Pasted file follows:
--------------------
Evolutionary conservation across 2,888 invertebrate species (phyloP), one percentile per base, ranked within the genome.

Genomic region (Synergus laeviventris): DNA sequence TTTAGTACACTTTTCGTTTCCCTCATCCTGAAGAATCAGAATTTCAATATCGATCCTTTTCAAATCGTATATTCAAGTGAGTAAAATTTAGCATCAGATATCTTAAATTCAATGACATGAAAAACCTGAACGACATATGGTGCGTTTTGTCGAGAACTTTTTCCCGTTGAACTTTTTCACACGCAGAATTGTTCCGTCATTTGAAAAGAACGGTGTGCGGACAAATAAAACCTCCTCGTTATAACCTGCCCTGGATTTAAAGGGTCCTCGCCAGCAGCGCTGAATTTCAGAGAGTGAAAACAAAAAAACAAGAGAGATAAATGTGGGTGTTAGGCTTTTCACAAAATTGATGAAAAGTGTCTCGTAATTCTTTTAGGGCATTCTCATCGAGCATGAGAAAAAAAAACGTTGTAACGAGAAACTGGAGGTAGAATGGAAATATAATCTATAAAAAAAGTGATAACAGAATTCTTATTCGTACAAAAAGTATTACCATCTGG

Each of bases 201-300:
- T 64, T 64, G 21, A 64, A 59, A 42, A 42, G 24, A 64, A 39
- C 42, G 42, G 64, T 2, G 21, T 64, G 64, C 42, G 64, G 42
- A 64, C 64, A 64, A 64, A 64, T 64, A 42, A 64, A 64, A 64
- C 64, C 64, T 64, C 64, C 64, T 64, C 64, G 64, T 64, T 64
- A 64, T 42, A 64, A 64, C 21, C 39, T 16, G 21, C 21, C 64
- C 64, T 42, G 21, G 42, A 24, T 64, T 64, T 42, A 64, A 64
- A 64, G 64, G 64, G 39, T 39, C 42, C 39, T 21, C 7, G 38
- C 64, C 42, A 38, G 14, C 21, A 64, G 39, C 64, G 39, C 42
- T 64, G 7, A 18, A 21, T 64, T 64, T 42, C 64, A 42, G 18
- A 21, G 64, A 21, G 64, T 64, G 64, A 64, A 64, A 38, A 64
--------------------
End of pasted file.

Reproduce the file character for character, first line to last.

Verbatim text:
Evolutionary conservation across 2,888 invertebrate species (phyloP), one percentile per base, ranked within the genome.

Genomic region (Synergus laeviventris): DNA sequence TTTAGTACACTTTTCGTTTCCCTCATCCTGAAGAATCAGAATTTCAATATCGATCCTTTTCAAATCGTATATTCAAGTGAGTAAAATTTAGCATCAGATATCTTAAATTCAATGACATGAAAAACCTGAACGACATATGGTGCGTTTTGTCGAGAACTTTTTCCCGTTGAACTTTTTCACACGCAGAATTGTTCCGTCATTTGAAAAGAACGGTGTGCGGACAAATAAAACCTCCTCGTTATAACCTGCCCTGGATTTAAAGGGTCCTCGCCAGCAGCGCTGAATTTCAGAGAGTGAAAACAAAAAAACAAGAGAGATAAATGTGGGTGTTAGGCTTTTCACAAAATTGATGAAAAGTGTCTCGTAATTCTTTTAGGGCATTCTCATCGAGCATGAGAAAAAAAAACGTTGTAACGAGAAACTGGAGGTAGAATGGAAATATAATCTATAAAAAAAGTGATAACAGAATTCTTATTCGTACAAAAAGTATTACCATCTGG

Each of bases 201-300:
- T 64, T 64, G 21, A 64, A 59, A 42, A 42, G 24, A 64, A 39
- C 42, G 42, G 64, T 2, G 21, T 64, G 64, C 42, G 64, G 42
- A 64, C 64, A 64, A 64, A 64, T 64, A 42, A 64, A 64, A 64
- C 64, C 64, T 64, C 64, C 64, T 64, C 64, G 64, T 64, T 64
- A 64, T 42, A 64, A 64, C 21, C 39, T 16, G 21, C 21, C 64
- C 64, T 42, G 21, G 42, A 24, T 64, T 64, T 42, A 64, A 64
- A 64, G 64, G 64, G 39, T 39, C 42, C 39, T 21, C 7, G 38
- C 64, C 42, A 38, G 14, C 21, A 64, G 39, C 64, G 39, C 42
- T 64, G 7, A 18, A 21, T 64, T 64, T 42, C 64, A 42, G 18
- A 21, G 64, A 21, G 64, T 64, G 64, A 64, A 64, A 38, A 64